Shooting of Six Rebel Soldiers. Retaliation For The Murder of Major Wilson and his men. Article from the St. Louis "Democrat," dated October31,1864, in which the execuxtion of the six Confederates is described in harrowing detail.



    At the Battle of Pilot Knob, near Bloomfield, Mo., in Sept. 1864, a Union Major (James Wilson) and six of his men were captured by the Confederates. According to Brig.-Gen. Thomas C. Fletcher, USA, "they were held for one week, then turned over to Major Tim Reeves, CSA (called a guerilla by the Union Forces) of Marmaduke's command. It has never been determined who gave the order, but Major Wilson was taken out and hung and his men were shot. When word of this murder reached Gen. Rosecrans, commanding the Department of the Missouri, he issued a retaliatory order to the effect that a Major and six enlisted men of the Rebel captives be shot. In carrying out this order, only those prisoners who refused to take the Oath of Allegiance to the Federal Government were selected. These men were marched into a room where they were ordered to draw lots. A container which held marbles or small balls, of which there were six black ones, was held above eye level so the men could not see the color they were drawing. The ones drawing a white marble were paroled - those drawing a black one were to be executed.


    One of the men was Asa Valentine Ladd was born 23 Nov 1829 in Wayne Co., Mo. He served with Jacksons Co A, Burbridge's Regiment, 4th Missouri Calvery. He was captured by the Union army in Sedelia, Mo., on 16 Oct 1864. He was taken to Jefferson City and remained there for eight days, then was sent to Gratiot Street prison in St. Louis on the 25 of Oct 1864. According to his statement, which he made 28 Oct 1864 at the Gratiot Street prison, he was in the service constantly until his capture, yet he is listed on the muster roll as having deserted 27 July 1863. Death:   Oct. 3, 1864


    Jefferson Barracks National Cemetery
    Saint Louis
    St. Louis County
    Missouri, USA
    Plot: Section 20, Grave 4608 FIND-A-GRAVE SUBMISSION:


    The six men selected to expiate the crime of Tim Reeves' murderers had previously been examined at the Provost Marshal General's office and their status ascertained by their own statements. One of die six, John M. Ferguson, of Crabtree's Arkansas Cavalry, was ascertained to have served but a short time as a soldier, having been employed much of his time as a teamster. His name was therefore stricken from the roll of death, and George F. Bunch, of Company B, 3rd Missouri rebel Cavalry, substituted for him. Ferguson was so rejoiced and grateful at this unexpected deliverance, that he shed tears and declared that hereafter he would fight only for die Union. The six men were in Gratiot Street Prison, and were not informed of the doom awaiting them until the day of execution. They were greatly affected when told they were to be taken out and shot. Father Ward, of the Catholic Church, and Rev. Philip McKim of the Episcopal Church, visited the men in the prison, accompanied them to the place of execution, and remained with them to the last moment. Mr. McKim baptised five of them on Saturday morning. The sixth (Asa V. Ladd) had already been baptised. He was a member of the Methodist Church.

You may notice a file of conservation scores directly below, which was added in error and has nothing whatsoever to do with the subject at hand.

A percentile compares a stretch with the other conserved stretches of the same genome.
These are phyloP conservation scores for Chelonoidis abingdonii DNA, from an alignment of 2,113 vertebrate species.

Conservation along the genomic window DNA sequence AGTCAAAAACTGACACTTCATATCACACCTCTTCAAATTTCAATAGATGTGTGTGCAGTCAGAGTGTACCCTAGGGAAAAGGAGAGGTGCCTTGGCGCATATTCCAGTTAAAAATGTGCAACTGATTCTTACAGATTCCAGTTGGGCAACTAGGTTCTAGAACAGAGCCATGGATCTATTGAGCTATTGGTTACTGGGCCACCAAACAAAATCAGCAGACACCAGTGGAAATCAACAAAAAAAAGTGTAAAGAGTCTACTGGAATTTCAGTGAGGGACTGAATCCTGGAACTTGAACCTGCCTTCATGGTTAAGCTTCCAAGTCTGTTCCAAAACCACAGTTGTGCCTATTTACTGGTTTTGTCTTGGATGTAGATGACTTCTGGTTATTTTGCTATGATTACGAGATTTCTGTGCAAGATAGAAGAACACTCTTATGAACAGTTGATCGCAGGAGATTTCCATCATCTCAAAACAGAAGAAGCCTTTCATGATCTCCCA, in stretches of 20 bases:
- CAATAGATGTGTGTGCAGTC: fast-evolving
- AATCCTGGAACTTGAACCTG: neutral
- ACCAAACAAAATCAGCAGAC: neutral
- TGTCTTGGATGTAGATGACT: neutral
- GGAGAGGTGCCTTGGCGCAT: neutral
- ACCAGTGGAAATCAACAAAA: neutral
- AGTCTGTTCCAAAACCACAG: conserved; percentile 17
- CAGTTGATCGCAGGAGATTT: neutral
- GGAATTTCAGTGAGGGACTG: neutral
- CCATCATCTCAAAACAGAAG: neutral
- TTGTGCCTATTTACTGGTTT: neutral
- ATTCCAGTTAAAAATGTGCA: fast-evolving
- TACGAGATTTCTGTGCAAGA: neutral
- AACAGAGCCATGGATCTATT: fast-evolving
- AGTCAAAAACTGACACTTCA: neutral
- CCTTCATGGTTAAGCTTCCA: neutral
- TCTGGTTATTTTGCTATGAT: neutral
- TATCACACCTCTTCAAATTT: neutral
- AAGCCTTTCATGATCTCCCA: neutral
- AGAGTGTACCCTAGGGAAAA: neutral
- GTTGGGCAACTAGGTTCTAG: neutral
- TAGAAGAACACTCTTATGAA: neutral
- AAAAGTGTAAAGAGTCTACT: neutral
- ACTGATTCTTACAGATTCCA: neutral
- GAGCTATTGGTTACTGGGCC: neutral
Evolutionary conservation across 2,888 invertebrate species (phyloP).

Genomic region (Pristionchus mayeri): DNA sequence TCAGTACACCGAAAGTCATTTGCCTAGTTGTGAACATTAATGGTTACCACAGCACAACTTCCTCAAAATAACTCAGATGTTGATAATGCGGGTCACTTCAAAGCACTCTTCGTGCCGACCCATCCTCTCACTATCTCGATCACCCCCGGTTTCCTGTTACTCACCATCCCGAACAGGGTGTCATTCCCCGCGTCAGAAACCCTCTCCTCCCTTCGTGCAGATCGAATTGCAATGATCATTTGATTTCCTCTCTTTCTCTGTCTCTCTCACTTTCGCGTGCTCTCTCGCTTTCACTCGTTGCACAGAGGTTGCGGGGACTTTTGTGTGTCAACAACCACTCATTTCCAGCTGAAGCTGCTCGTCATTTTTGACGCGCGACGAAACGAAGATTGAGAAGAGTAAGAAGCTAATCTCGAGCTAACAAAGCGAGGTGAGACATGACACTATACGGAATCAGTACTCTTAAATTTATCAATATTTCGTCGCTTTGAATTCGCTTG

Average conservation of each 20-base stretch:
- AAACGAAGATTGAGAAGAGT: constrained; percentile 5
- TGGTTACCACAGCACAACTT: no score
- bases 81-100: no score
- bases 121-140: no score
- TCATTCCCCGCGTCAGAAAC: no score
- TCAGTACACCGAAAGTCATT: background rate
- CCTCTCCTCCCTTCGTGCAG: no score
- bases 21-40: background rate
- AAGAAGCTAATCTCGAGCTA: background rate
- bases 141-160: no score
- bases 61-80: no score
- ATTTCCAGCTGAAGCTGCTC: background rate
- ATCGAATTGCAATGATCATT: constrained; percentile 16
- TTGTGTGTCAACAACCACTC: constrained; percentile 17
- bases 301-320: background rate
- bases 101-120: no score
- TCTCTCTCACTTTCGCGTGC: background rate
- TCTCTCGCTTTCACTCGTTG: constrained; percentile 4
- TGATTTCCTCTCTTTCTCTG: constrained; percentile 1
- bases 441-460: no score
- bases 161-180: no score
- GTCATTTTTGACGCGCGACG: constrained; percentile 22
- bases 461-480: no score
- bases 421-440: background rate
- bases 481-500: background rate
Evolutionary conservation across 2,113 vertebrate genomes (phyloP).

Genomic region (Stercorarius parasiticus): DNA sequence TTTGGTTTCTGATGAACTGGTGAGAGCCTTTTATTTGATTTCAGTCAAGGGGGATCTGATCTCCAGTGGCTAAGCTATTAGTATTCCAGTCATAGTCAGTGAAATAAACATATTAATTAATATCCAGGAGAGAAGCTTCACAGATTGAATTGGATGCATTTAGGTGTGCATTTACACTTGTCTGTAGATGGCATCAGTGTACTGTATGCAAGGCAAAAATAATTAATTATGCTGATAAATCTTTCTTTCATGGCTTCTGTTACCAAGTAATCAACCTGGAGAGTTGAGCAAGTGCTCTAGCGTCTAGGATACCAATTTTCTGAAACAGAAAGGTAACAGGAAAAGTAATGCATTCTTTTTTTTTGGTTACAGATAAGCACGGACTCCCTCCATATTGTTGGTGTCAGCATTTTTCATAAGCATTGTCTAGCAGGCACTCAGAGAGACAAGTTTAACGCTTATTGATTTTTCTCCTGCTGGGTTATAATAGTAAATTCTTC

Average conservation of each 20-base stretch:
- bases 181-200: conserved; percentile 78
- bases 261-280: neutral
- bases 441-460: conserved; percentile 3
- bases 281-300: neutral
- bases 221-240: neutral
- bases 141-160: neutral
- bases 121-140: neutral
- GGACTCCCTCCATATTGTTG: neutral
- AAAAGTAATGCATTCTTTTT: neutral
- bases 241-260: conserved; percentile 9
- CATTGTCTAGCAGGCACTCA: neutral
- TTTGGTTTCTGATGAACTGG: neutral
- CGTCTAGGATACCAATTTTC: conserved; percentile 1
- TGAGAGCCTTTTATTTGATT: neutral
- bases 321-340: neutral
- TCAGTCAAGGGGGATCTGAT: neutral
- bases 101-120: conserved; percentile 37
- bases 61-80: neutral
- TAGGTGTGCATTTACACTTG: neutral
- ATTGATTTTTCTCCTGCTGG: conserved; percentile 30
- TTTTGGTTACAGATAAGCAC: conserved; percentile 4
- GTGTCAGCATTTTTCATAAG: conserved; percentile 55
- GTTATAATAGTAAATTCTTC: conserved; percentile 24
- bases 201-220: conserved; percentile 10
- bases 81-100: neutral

At about two o:clock on Saturday afternoon, the six men were taken from the prison, placed in covered wagon[s], and escorted to the place of execution by a detachment of the 10th Kansas, followed by a number of other soldiers, and by a few citizens. Fort No.4, a short distance south of Lafayette Park[,] was selected as the place of execution. And to that point the procession marched without music.

    On the west side of the fort six posts had been set in the ground, each with a seat attached, and each tied with a strip of white cotton cloth, afterwards used in bandaging the eyes of the prisoners. Fifty-four men were selected as the executioners, forty-four of them belonging to the 10th Kansas and ten to the 41st Missouri. Thirty-six of these composed the front firing party, sixteen being reserved in case they should not do die work effectually.

    About three o'clock the prisoners arrived on the ground, and sat down attached to the posts. They all appeared to be more or less affected but, considering the circumstances, remained remarkably firm. Father Ward and Mr. MeKim spoke to the men in their last moments, exhorting them to put their trust in God. The row of posts ranged north and south, and at the first on the north was Asa V. Ladd, on his left was George Nichols, next was Harvey H. Blackburn, George T. Bunch, Charles W. Minniken and James W. Gates. Ladd and Blackburn sat with perfect calmness, with their eyes fixed on the ground, and did not speak.

    The firing party was about ten paces off. Some of the Kansas men appeared to be reluctant to fire upon the prisoners, but Captain Jones told them it was their duty, that they should have no hesitation as these men had taken the life of many a Union man who was as innocent as themselves.

    At the word, the thirty-six soldiers fired simultaneously, the discharge sounding like a single explosion. The aim of every man was true. One or two of the victims groaned, and Blackburn cried out: "Oh, kill me quick!" In five minutes they were all dead, their heads falling to one side, and their bodies swinging around to the side of the posts, and being kept from falling by the pinions on their arms. Five of them were shot through the heart, and the sixth received three bal1s in his brest [sic], dying almost instantly.

    The execution was witnessed by several thousand spectators, most of them soldiers, and it was conducted in a manner highly credible to those engaged in the performance of this disagreeable duty.

    The bodies were placed in plain painted coffins, and interred by Mr. Smithers.

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